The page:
iPhone 6S teardowns show Apple is paying more for longevity

Apple isn't skimping on components, with a piece-by-piece analysis of the iPhone 6S and iPhone 6S Plus showing that the smartphones offer improved durability and lifespan.

Luke Lancaster Associate Editor / Australia
Luke Lancaster is an Associate Editor with CNET, based out of Australia. He spends his time with games (both board and video) and comics (both reading and writing).
Luke Lancaster
2 min read

Josh Miller/CNET

Worried about how long your new iPhone will last? Worry no more, because Apple is paying more to put its new iPhones together, and a longer lifespan and improved resale value seem to be the name of the game.

That's what research firm IHS Technology has said after its latest teardowns of the two new smartphones from the Cupertino, California-based tech giant.

IHS found that Apple is paying as much as $16 more per unit to assemble the new 16GB iPhone 6S Plus when compared with last year's iPhone 6 Plus, and the extra spending is covering not only new features like 3D Touch and Taptic feedback, but studier components to improve your iPhone's life expectancy.

"With each generation [Apple] makes measured, incremental technology improvements to its iPhone line, and this time around those changes are increasing Apple's per-unit material cost," said Andrew Rassweiler, senior director of cost benchmarking services for IHS Technology.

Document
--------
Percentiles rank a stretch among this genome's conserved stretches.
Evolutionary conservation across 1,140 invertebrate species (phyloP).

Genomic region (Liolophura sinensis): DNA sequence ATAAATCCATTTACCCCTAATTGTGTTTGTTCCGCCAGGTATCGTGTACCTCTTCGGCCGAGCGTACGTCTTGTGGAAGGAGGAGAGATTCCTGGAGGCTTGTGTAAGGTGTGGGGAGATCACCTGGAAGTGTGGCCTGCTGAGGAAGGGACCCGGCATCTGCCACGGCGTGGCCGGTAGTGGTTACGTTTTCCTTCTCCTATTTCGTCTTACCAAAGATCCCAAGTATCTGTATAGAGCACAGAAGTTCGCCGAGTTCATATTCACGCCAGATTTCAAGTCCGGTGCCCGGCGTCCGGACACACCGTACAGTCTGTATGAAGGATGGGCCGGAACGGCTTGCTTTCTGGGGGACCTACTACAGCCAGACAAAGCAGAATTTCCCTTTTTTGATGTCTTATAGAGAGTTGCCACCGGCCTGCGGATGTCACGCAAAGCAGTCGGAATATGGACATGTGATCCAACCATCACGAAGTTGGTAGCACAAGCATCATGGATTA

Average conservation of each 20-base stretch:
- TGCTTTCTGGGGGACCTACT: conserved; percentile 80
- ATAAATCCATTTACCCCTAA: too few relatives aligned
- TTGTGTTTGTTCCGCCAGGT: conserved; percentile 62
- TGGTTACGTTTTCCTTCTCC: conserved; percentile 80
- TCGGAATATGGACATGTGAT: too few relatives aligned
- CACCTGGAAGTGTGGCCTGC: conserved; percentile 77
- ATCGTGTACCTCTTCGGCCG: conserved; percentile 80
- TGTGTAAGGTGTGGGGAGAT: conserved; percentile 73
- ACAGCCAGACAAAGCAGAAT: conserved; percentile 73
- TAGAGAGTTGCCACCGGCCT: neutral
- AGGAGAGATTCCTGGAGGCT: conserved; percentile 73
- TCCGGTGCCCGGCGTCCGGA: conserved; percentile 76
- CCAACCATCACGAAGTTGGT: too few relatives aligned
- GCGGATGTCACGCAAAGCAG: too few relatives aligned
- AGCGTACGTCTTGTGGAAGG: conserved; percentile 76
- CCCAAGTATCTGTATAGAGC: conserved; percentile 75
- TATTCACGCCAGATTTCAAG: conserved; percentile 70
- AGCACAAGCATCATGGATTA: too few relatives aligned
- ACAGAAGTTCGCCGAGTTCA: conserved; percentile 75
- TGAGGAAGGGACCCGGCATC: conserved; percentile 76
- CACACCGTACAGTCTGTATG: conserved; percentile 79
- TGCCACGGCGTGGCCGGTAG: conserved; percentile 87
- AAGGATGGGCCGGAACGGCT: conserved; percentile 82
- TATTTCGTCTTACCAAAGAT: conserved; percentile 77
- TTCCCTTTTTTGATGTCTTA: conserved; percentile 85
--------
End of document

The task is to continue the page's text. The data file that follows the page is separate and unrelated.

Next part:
Given Apple's new Upgrade program, where iPhone owners (currently in the US only) can upgrade to the latest model every year for a small monthly fee, it makes sense for the handset maker to double down on longevity and resale value of its handsets.

IHS' breakdown of the 16GB iPhone 6S Plus revealed around $232 worth of components. The bill of materials covered a strengthened aluminium frame (no bendgate here), a Gorilla Glass 4 screen, better water-resistant seals and an upgraded camera and wireless modem.

Given the larger screen size, improved battery life was also a welcome addition. The 2,750mHa battery itself is slightly smaller than the one found in the original iPhone 6 Plus, but new power-saving features and processors mean an improved lifespan.

The research firm has taken a detailed look at several Apple products over the years, including previous iPhone models, Macbooks and the Apple Watch. The breakdown of the iPhone 6 suggested that the parts and manufacturing cost of the iPhone 6 Plus added up to 29.4 percent of the device's suggested retail price, where the figure for the iPhone 6 was 31 percent.

While Apple might be paying more for components in the 16GB iPhone 6S Plus, it won't be taking too big a hit on sale price. IHS figures suggest that the total cost sits at around 31.5 percent of the retail price of $749.

One area where Apple stands to turn a larger profit is in the iPhone models with the higher storage models.

"NAND Flash is now so cheap it's almost irrelevant, but Apple monetizes this difference with consumers, to the tune of $100 for each additional step up in memory capacity," Rassweiler said. "For example, a 64 GB iPhone now costs Apple about $17 more to make than a 16 GB iPhone, but Apple charges iPhone buyers $100 more for the increased memory."

Here's a closer look under the hood of the iPhone 6S Plus:

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IHS Technology